"I like hurling."
Translation:Is maith liom iománaíocht.
Aha! So basically, it was just our family being sloppy with the language.
It's got to be said, I'd love to know where the word 'hurling' came from in English. Is it from the verb to hurl, as in people hurling a ball around? (I know that is not the game, but wonder if it might be the etymology.)
Yes, it’s the gerund of “hurl”. The OED notes that “hurling” is also the English name of the Cornish game hyrlîan. I don’t know if the Cornish name came from English; the OED doesn’t show the Cornish word as being the etymological root of “hurling” for either the Cornish game or the Irish game.
My Dad is from Dublin, and my mother was from Dungiven. My brother and Dad used to play 'hurley' regularly, chasing each other around the park (though now my Dad is in his sixties, so he's slowed down a bit.) We always called it hurley in my family. I don't know how common it is though, since I've lived in England most of my life. My Dad's Dad was a fluent Irish speaker, as was my mother's father. My Dad is a bit rusty these days, but he can still read and write fluently.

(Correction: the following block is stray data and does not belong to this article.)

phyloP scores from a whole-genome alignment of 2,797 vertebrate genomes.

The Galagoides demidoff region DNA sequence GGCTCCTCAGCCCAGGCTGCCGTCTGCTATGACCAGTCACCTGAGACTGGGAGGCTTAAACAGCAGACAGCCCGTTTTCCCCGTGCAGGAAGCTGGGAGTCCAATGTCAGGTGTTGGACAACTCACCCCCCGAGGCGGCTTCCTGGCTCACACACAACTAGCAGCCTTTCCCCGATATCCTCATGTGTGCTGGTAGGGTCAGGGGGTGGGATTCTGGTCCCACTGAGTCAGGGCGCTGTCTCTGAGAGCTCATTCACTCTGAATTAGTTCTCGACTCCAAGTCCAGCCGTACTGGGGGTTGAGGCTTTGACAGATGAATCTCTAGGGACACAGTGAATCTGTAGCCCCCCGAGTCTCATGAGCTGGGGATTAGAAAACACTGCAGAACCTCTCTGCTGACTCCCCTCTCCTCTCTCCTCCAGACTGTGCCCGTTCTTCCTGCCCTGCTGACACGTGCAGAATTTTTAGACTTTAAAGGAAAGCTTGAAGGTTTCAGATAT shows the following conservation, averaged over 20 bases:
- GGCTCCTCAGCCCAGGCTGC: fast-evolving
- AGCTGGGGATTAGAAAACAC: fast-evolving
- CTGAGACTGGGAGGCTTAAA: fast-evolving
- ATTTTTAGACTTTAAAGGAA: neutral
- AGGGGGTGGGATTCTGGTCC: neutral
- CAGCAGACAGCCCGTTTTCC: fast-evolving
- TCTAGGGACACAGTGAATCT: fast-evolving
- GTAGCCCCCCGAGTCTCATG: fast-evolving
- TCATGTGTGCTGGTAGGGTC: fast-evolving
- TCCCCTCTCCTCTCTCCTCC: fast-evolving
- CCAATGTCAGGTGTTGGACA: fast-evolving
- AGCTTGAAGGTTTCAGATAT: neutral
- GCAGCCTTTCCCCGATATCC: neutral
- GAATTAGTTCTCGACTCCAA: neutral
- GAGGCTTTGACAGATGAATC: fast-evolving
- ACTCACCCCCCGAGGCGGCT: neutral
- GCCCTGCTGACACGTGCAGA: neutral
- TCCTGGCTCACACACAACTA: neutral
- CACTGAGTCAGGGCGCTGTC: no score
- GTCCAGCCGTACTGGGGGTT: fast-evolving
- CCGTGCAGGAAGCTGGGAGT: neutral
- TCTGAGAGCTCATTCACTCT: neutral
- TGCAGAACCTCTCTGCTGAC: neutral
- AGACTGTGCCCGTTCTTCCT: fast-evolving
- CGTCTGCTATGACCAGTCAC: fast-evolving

I can confirm that you would "play hurley" in Dublin in the 70's. Not very often, because hurling wasn't very strong in Dublin at the time, and you wouldn't have that many hurls around to play it with (unless a couple of brothers had just come back from their holliers with their cousins in Galway!). If you only had one, you'd have to play rounders with it :-)
In my part of the US, there is a brand of casual clothing called Hurley. The first time I saw the word on the front of someone's shirt years ago, I asked if he played hurley. He had never heard of the game, and let me know that it was a brand name.
I learned the name of the game as "hurley" when I visited Ireland in 1988. I spent my entire time in Leinster.